Apocalyptic books often have your heart racing and adrenaline pumping as you scramble for logical conclusions of what you would do at the end of the world. And although End Of The World Running Club delivered this at times, the vast majority of the book left me feeling fairly indifferent.
I think this is largely down to the author making the characters fairly unlikable; rather than encouraging the reader to will for their survival. I found myself wondering whether I really cared what happened to the group.
Usually I am easily able to paint a picture of a character in my head and they quickly take shape as I turn from page to page. However right to the last sentence, I wouldn’t have been able to describe the protagonist, nor can I recall his name even now. I believe this was probably why I felt unconnected to the story and the direction it took.
Yes the story was interesting and came from a new angle in a very crowded category, but no it didn’t deliver an electrifying read. Although it was the end of the world, it certainly didn’t feel like it once I reached the book’s conclusion.
The End of the World Running Club: Adrian J Walker
I don’t know how I missed the hype on this, but I thought I’d somehow uncovered a hidden gem once I started reading Ready Player One. Of course I had, but what I didn’t appreciate was the immense following the book had already built.
Working in marketing, I am constantly challenged to look at the new trends and fads that are taking hold, which at the moment of course is virtual reality – there’s no escaping it.
Therefore I was taken aback at how relevant this book is, even for the year 2017. With no distinction between reality and the virtual one, this book takes a glance to our future and makes a very justifiable stab at how we may be living.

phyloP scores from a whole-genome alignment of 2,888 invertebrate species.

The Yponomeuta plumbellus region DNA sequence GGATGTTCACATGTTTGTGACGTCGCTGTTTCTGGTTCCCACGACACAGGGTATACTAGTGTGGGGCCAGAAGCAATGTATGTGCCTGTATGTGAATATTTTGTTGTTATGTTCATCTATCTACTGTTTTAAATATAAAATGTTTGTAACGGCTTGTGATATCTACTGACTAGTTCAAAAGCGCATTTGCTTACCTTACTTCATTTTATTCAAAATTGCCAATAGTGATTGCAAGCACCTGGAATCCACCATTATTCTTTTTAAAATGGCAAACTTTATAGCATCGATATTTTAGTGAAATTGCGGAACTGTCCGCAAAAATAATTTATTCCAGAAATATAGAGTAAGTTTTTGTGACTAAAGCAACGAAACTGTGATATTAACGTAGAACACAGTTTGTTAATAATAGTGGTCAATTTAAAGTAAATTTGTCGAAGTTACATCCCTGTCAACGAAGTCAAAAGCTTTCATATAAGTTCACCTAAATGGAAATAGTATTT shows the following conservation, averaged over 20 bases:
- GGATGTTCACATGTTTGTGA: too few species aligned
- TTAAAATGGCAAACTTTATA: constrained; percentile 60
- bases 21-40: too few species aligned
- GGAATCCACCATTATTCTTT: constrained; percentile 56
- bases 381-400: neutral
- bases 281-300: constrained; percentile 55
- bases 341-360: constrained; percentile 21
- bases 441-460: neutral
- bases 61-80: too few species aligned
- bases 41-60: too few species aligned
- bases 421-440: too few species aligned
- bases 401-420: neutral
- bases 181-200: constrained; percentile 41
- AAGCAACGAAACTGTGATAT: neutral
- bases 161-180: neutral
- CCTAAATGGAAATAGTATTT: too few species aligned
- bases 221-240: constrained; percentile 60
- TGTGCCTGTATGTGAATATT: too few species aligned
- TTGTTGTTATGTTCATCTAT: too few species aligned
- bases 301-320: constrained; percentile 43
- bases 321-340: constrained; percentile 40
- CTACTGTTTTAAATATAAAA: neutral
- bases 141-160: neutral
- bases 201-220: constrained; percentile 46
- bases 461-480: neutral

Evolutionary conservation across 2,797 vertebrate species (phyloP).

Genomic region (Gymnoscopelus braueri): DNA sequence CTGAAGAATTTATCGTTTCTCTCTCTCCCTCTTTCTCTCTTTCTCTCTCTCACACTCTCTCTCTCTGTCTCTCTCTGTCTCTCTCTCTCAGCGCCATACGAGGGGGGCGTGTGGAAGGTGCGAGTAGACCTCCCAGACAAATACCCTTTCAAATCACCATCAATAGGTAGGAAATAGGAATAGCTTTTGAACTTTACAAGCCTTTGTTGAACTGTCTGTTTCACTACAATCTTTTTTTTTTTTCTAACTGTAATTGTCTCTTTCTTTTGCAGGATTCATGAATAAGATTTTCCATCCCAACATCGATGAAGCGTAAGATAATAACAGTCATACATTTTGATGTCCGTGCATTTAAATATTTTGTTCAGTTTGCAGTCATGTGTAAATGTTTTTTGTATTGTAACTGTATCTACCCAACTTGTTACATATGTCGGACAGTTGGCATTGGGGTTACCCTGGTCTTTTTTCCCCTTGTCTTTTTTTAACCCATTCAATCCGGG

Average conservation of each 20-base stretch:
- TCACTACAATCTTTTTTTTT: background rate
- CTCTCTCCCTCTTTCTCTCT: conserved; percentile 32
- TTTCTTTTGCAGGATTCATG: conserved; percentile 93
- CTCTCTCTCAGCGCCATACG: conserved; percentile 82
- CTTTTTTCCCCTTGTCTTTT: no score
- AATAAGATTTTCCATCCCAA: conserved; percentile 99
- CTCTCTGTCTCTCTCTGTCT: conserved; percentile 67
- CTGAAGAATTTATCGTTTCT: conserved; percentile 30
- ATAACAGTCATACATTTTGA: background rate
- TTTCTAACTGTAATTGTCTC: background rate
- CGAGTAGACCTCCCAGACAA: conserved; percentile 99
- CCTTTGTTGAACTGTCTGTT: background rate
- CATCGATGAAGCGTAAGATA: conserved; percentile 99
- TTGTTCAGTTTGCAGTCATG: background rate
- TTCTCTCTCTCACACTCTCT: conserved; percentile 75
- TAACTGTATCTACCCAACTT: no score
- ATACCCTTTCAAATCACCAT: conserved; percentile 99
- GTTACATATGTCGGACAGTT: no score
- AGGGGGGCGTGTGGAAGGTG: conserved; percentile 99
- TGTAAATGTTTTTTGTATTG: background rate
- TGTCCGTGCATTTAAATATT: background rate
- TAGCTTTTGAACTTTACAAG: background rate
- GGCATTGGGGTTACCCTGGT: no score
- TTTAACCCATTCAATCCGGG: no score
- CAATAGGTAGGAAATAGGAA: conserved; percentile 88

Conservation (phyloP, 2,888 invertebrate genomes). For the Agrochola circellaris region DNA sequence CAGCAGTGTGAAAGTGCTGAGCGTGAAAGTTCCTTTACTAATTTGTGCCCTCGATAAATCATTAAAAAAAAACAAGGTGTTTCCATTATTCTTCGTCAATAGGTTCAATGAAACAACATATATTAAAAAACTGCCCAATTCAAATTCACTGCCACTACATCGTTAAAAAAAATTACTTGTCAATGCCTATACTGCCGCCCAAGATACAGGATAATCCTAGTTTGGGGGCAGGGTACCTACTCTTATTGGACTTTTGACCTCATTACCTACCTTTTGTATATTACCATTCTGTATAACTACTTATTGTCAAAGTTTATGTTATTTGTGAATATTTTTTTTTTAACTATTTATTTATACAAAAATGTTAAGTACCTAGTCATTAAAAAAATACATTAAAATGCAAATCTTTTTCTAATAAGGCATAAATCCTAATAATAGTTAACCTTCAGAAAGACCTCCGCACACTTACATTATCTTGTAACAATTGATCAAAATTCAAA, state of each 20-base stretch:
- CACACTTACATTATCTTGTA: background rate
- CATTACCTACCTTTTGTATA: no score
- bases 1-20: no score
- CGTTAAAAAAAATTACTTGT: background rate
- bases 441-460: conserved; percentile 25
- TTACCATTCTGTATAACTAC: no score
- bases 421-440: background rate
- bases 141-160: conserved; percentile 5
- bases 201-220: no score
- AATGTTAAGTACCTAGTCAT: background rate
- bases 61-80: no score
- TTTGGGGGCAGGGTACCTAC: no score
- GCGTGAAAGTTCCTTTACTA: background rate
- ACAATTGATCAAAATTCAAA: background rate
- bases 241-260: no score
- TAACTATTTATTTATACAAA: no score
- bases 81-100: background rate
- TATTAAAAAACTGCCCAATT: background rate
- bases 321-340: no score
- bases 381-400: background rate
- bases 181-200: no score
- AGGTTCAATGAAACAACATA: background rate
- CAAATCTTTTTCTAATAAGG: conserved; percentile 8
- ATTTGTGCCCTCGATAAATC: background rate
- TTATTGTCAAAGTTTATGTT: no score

This in itself is quite a terrifying thought. We are awestruck by the virtual worlds we can create in 2017, and it only takes a couple more leaps-and-bounds before Ready Player One is no longer a sci-fi novel but a factual text.
The fantastic entwining of the past in 1980 and the not-so-distant future of 2044 perfectly shapes the novel. We are able to look back in history and nod at these details, whilst dreaming about the paths we may take in 30 years time.
Having grown up in the 90s, although the references are firmly rooted in the disco decade, I see parts of my childhood creeping into the pages; the etch-a-sketch, Ferris Bueller’s Big Day Off, and a DeLorean with a Ghostbusters logo printed on its famous winged doors.
Ready Player One is an enticing sci-fi adventure, with (geeky) wit, a lot of pop-culture references, plenty of action, and a climatic finale. So it comes as no surprise that we’ll soon be seeing trailers for the Steven Spielberg adaptation, which will no doubt take the world by storm.
Ready Player One: Ernest Cline